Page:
GEORGIAN ROAD MAP
If you’ve ever been to Georgia, you’ve likely heard the story about how, when God was creating the world, he’d asked people where they wanted to live. The Georgians, however, missed the question, as they were too busy eating, drinking and enjoying themselves. God was so heartened by their attitude that he decided to give them the plot of land he’d been saving for himself.
Georgia is, in fact, a place of incredible beauty, from the lush shores of the Black Sea to the snow-covered peaks of the Caucasus. And it is rich with stories as well. This makes it a lovely place to visit, but the mountains and the myths make it tricky to reach a true understanding of the place. Lisa Granik’s The Wines of Georgia will help.
Granik, a Master of Wine who arrived in Georgia in the 1980s as a lawyer on a Fulbright, gives a clear-eyed accounting of the country’s wine culture and practices. She describes wine’s hold on the Georgian psyche without getting carried off in the romantic bits; she honors the craft of qvevri and churi, the country’s traditional clay fermentation vessels, while pointing out their challenges.
Her guide to 100 of the country’s 400-some grape varieties is helpful for making sense of Georgian wine labels. But where Granik really excels is in leading the reader through the country’s wine regions, following rivers and mountain slopes to showcase Georgian wine in all its rich variety. Along the way, she profiles winemakers doing exciting work, such as Eko Glonti, a cardiothoracic anesthesiologist crafting qvevri wines with care at Lagvinari in Khaketi; and Bastien Warskotte, a Champenois married to a Georgian who is making sparkling wines at Ori Marani in Kartli. Part reference book, part travel guide, it’s an essential read for anyone curious about Georgian wine. —Tara Q. Thomas
The Wines of Georgia by Lisa Granik, MW (Infinite Ideas, 2019; $40)
BETTER WITH BUBBLES
For most of her restaurant career, Ariel Arce has been focused on sparkling wine. It started with a gig at Birds & Bubbles, a restaurant in NYC focused on fried chicken and Champagne. Later, she opened Riddling Widow, eventually buying out her partner and transforming the space into Air’s Champagne Parlor. Now she’s penned Better with Bubbles, a book that’s brimming with what she calls “silly stories, crazy experiences and technical metaphors.”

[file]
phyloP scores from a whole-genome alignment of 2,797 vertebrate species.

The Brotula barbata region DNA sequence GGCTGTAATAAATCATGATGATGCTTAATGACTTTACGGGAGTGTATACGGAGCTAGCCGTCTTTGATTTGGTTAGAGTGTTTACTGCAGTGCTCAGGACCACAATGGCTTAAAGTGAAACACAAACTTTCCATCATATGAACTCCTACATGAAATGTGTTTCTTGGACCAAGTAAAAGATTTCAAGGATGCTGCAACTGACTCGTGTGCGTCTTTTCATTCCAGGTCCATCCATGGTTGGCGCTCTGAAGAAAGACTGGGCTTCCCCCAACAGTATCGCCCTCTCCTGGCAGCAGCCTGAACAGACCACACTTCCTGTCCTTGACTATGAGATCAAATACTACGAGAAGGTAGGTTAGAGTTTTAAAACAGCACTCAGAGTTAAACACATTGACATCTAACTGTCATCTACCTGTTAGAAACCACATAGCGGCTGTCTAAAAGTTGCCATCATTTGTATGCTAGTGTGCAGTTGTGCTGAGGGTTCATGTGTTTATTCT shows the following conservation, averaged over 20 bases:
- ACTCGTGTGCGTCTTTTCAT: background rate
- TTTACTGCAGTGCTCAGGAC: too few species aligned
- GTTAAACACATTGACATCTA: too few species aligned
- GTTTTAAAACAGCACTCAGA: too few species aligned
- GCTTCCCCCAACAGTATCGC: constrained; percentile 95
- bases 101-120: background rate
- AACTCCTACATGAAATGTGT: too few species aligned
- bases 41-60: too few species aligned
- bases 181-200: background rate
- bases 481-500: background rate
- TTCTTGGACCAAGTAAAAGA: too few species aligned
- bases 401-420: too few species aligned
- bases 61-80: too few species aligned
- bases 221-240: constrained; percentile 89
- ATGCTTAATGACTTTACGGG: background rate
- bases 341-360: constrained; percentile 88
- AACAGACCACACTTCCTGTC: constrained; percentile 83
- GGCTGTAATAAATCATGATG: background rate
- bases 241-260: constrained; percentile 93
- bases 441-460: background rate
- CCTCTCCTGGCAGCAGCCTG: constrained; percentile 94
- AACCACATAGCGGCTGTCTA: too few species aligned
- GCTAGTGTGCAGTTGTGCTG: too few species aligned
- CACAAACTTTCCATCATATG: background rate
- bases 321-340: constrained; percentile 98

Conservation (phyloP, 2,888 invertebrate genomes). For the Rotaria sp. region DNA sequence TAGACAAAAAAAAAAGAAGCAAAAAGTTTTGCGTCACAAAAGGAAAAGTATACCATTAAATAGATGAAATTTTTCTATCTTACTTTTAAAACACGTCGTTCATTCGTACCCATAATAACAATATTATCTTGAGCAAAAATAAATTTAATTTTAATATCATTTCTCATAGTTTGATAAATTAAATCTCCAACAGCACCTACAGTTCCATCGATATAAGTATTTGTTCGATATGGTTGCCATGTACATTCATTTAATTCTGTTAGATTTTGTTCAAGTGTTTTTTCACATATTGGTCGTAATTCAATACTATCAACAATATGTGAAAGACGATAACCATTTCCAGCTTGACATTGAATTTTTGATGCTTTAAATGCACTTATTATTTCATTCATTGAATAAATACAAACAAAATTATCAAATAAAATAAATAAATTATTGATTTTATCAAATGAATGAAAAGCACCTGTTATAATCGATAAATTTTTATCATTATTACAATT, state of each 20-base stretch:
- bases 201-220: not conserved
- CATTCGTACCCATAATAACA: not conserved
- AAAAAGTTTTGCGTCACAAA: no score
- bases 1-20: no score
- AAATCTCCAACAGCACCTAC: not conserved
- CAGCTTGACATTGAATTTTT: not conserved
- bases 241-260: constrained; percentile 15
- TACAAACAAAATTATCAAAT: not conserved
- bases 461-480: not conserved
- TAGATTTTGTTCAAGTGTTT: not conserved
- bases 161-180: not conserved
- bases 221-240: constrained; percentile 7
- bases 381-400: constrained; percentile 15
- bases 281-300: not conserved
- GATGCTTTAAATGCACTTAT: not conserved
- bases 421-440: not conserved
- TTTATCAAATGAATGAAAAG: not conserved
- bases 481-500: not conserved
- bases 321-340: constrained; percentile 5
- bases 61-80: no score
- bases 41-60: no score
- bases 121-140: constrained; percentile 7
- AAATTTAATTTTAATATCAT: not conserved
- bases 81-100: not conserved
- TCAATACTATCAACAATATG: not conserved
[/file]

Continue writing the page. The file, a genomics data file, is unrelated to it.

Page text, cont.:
Unlike Master of Wine Charles Curtis’s Vintage Champagne: 1899–2019, also released this fall, Arce’s is not the sort of book that’s meant to be studied. Better with Bubbles is meant to keep you up at night— writing a grocery list for your next bubbles-inspired soirée, updating your Spotify with Arce’s sparkling soundtracks, booking your plane ticket to the motherland to follow her road map of the best sips and eats, and compiling a wish list of bottles from her recommendations. Arce gets technical, too, detailing the grapes, region, styles and history, but she makes it easy to digest, pricing bottles by how many pizzas it would cost, or making a producer’s story into a screenplay.
And she doesn’t stop in France: Almost half of the book is dedicated to sparklers from elsewhere, from Spain to Japan.
What’s most refreshing is how Arce approaches a product that is viewed as a luxury. Her personality is what ultimately sets this book apart: outgoing, humble and witty. —Deanna Gonnella
Better with Bubbles: An Effervescent Education in Champagnes & Sparkling Wines by Ariel Arce (Universe Publishing, 2020; $40)
While the Alps cover more than half of Switzerland, the foothills and valleys below are rich in vines: more than 250 varieties, some local, some long-ago border crossers from Germany, France and Italy.
Many of the best Swiss wines are rare, and the strength of the Swiss franc makes the good ones relatively expensive outside the country. So, unless you travel to Switzerland, José Vouillamoz’s Swiss Grapes may be limited to your academic interest. (There’s lots of fodder here for Master of Wine exam questions.) If, however, you are planning a visit to Basel or Zurich, order a copy for sleuthing out some amazing new—or ancient—opportunities in taste.
A noted ampelographer, Vouillamoz deciphers what would otherwise be the opaque code of the local wine lists, profiling each important variety, including crossings and hybrids, offering illustrated plates of some, with notes on top producers. It’s a localized, miniature version of Wine Grapes, the compendium of all varieties throughout the world, which he coauthors with Jancis Robinson, MW, and Julia Harding, MW. This book is a scientist’s love letter to the vines of his homeland. —Joshua Greene
Swiss Grapes: History and Origin by José Vouillamoz (Fluide Communication, 2019; $27)
Marilynn Karp specializes in finding value in lost things, whether it’s by incorporating them into her sculpture or honoring them through her work: She has taught art and material culture for 42 years at New York University and presides over the Anonymous Arts Recovery Society. Her skills are on full display in Uncorked, a lushly illustrated guide to the corkscrew. While studying the form and function of each winepull, she traces the history of the world through basic Ts and ornate coffee cranks, traveler’s friends and Rabbits. Along the way, she drops in tales of short-order cooks and suicidal sparrows, viper eau-de-vie and the fragile life of a checkerspot butterfly—seemingly unrelated stories that bring to light how much there is to learn from things around us that we may have missed. —T.Q.T.
This story appears in the print issue of December 2020.
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